It’s the phrase that parents of 5-year-olds everywhere dread. Sure, we know it’s coming eventually. Until it does, though, we push it to the back of our minds, and go about living our lives in a make-believe fantasy world where parts of our children’s body don’t just arbitrarily fall out. Then it happens. The day your kindergartener comes in from school and says the thing that you’ve been fearing since it started happening to her friends a few months ago.
Mom! I have a wiggly tooth!
I’ll never forget where I was the day that Ayva told me, or the way that I felt. Right away, my stomach became a huge knot and I said a quick prayer, “Dear God, please let Ayva’s tooth fall out while she’s in school because, #icant. Amen.” Then I looked down at my excited little girl and said, “Yay! How fun!” Yes, y’all. I lied to my baby. I mean, just because I’m grossed out by the thought of a tiny tooth dangling on by one of those weird veiny things doesn’t mean I want to steal her joy! It’s a little kid right of passage, the wiggly tooth, so I internalized all of my
unwarranted, ridiculous angst, made plans with Ayva about preparing for the tooth fairy, and continued to pray.
Before I continue, can I just explain why I freak out so much about teeth falling out? I promise I’m not just a weirdo for no reason. I don’t remember when it happened, but at some point in my adult life, I started to over think bodily functions. I think it started when I had Ayva, actually, and every instance of poop, vomit, or blood all of sudden had huge significance. When you’re taking care of a baby, those things matter, right? I read tons of books and articles about these things. I studied them, y’all, to the point where I could probably have a Ph.D in Gross Things The Body Does. Basically, I think I was overexposed. I think all of that intense study of disgustingness scarred me, and now I’m so ruined that the thought of a tooth falling out (and the blood that comes with it) freaks me out. Like, why can’t baby teeth just dissolve? Wouldn’t that be easier?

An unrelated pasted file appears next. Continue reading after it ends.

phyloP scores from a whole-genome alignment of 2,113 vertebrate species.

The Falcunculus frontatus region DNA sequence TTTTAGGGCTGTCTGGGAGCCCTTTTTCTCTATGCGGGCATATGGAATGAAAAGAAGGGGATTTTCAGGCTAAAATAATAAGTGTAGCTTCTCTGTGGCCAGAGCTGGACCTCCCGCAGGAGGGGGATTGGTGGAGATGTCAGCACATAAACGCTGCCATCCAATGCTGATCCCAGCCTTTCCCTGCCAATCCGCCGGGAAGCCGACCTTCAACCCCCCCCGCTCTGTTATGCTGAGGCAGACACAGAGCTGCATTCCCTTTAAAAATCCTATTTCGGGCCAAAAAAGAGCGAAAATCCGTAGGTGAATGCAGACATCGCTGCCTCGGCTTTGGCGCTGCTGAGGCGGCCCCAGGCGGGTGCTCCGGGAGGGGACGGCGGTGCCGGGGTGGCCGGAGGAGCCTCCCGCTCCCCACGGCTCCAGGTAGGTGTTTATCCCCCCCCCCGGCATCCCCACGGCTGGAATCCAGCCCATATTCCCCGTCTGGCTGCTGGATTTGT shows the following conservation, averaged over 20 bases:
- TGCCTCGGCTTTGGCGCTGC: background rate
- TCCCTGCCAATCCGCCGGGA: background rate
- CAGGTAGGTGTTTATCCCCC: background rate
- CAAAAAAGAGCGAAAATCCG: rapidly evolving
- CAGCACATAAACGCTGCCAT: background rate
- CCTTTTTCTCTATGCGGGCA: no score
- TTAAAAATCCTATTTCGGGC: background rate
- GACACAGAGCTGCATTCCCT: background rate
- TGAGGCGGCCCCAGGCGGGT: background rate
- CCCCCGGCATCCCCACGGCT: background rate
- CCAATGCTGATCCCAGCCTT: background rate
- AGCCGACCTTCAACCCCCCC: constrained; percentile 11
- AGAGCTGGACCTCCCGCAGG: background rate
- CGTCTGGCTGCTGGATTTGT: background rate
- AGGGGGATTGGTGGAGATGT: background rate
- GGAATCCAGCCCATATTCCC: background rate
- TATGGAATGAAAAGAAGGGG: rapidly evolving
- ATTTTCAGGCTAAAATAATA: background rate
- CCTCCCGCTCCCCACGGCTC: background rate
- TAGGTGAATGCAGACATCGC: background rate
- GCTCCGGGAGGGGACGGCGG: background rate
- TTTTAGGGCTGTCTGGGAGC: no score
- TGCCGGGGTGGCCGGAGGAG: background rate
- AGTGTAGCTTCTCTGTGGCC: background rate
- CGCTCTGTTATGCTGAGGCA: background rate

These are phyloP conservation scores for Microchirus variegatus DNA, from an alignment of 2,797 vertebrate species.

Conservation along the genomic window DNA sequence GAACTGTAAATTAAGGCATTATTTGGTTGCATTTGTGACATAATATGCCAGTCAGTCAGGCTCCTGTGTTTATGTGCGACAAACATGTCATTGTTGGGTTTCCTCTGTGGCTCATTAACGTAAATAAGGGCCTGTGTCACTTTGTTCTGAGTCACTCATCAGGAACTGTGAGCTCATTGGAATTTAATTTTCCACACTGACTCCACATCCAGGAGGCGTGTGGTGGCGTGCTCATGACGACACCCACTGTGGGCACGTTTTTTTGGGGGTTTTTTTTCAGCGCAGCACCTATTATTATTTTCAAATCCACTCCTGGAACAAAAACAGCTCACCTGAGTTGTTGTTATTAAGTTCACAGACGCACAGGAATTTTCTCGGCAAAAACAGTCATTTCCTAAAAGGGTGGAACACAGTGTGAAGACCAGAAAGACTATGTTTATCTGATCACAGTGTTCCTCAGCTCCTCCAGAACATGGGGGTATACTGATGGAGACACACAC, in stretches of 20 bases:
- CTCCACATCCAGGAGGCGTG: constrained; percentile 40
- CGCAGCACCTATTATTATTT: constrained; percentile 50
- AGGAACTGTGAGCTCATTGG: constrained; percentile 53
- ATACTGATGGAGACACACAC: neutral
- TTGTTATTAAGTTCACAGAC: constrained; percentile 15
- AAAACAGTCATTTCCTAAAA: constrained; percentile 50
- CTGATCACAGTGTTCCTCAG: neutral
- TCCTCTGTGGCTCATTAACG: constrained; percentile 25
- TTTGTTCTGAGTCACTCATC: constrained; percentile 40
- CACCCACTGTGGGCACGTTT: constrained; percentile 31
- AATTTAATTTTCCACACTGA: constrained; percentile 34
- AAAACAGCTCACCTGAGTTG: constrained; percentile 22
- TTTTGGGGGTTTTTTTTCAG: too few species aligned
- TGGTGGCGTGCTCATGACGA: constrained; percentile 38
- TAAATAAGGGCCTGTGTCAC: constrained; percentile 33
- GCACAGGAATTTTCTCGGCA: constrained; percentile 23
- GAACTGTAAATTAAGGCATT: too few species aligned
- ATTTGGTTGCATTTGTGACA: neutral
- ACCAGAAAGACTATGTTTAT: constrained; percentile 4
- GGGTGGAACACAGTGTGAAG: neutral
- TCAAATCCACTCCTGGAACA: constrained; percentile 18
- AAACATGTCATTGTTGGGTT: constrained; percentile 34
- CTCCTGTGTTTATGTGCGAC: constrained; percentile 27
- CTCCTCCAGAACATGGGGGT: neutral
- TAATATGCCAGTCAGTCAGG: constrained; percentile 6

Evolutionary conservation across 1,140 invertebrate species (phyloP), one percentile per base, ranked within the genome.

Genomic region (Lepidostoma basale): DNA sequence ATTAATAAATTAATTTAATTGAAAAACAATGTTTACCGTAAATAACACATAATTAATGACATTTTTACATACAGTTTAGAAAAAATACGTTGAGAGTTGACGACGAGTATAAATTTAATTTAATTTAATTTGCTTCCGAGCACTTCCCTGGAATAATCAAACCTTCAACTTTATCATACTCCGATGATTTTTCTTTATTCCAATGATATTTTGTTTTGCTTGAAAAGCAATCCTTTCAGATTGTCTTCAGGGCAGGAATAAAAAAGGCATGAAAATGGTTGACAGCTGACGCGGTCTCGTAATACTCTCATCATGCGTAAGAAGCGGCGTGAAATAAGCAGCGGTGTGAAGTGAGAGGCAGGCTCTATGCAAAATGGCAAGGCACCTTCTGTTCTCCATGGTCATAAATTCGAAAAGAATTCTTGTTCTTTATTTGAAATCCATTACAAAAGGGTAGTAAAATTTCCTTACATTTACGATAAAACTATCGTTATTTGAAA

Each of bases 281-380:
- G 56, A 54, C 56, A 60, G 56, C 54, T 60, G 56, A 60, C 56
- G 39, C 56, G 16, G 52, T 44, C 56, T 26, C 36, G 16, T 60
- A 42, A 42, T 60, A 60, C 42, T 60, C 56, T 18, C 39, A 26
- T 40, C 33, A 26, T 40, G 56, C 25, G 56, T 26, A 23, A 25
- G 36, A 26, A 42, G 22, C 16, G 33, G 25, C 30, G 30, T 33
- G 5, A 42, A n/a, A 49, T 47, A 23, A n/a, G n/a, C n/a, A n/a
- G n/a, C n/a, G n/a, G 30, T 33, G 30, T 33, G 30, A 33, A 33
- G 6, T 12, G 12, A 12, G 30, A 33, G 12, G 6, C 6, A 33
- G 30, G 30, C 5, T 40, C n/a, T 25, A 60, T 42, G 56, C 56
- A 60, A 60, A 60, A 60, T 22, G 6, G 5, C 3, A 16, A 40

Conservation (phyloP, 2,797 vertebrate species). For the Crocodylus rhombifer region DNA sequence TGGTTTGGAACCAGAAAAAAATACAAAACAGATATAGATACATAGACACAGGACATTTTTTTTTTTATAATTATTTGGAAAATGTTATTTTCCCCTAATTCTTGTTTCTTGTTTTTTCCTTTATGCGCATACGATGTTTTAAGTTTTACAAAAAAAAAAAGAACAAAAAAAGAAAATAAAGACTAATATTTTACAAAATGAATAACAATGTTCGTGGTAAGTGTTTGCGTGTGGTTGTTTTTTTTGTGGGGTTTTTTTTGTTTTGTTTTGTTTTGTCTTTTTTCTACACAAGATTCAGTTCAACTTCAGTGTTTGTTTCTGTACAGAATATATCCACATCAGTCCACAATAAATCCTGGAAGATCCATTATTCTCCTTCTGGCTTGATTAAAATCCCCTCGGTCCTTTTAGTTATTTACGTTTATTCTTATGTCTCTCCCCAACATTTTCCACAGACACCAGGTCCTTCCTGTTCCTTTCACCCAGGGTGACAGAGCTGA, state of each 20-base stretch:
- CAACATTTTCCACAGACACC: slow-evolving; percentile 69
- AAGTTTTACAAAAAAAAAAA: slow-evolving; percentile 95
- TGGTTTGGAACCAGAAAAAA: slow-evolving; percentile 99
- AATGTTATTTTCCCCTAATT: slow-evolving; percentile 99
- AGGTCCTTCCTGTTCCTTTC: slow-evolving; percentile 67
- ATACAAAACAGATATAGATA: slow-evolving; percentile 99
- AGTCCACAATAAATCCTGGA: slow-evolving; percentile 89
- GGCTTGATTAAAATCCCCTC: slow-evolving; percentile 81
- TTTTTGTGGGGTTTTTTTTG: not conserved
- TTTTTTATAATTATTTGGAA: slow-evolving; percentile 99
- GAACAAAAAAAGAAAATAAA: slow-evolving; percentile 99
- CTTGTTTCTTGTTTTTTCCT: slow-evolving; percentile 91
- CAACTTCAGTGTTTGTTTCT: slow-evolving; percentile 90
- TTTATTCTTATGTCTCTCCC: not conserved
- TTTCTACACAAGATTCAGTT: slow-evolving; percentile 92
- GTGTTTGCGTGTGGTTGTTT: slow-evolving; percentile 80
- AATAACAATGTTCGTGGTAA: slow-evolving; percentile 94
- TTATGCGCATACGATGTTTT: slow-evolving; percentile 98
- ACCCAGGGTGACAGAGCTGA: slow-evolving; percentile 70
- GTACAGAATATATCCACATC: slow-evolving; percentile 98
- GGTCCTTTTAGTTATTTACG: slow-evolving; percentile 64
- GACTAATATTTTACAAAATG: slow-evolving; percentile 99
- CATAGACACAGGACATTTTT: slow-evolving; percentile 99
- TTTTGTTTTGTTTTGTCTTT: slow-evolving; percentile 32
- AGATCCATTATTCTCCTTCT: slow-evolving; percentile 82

Back to the loose tooth. As fate would have it, Ayva had a dentist appointment about a week after her wiggly tooth discovery. An unfortunate cavity had to be removed and filled, so while she was already numb, the dentist pulled the tooth. It took her about 2 seconds to pull, and Ayva was fine afterwards. Me, on the other hand, my angst was replaced with mom guilt as I wondered if I’d made the right decision. Should I have let Ayva have more time with her loose tooth? What if her next tooth falls out quickly and she doesn’t have the time to do that wiggly tooth / tongue thing? Have I just snatched away a significant experience in her childhood development? Or am I just a weird mom who is over thinking this wiggly tooth thing way too much?
All in all, Ayva had about a week to spend time with her loose tooth.
One whole week to wiggle it back and forth with her tongue.
One whole week to ask me all the questions (I mean, every single one of the questions) about teeth.
One whole week to remind me that my little girl is growing up. Loosing her baby teeth is just the beginning. I knew that she was going to get older, but that doesn’t make it any easier. I think, however, the next time Ayva has a wiggly tooth, I’m going to enjoy it a little bit more, stress out about it a little bit less. Bask in my baby a bit, you know? Because one day, she’ll have her grown up teeth and want to wear mini-skirts, and have a boyfriend, and I’m sure I’ll look back and miss the days when a wiggly tooth was the most exciting thing ever to her.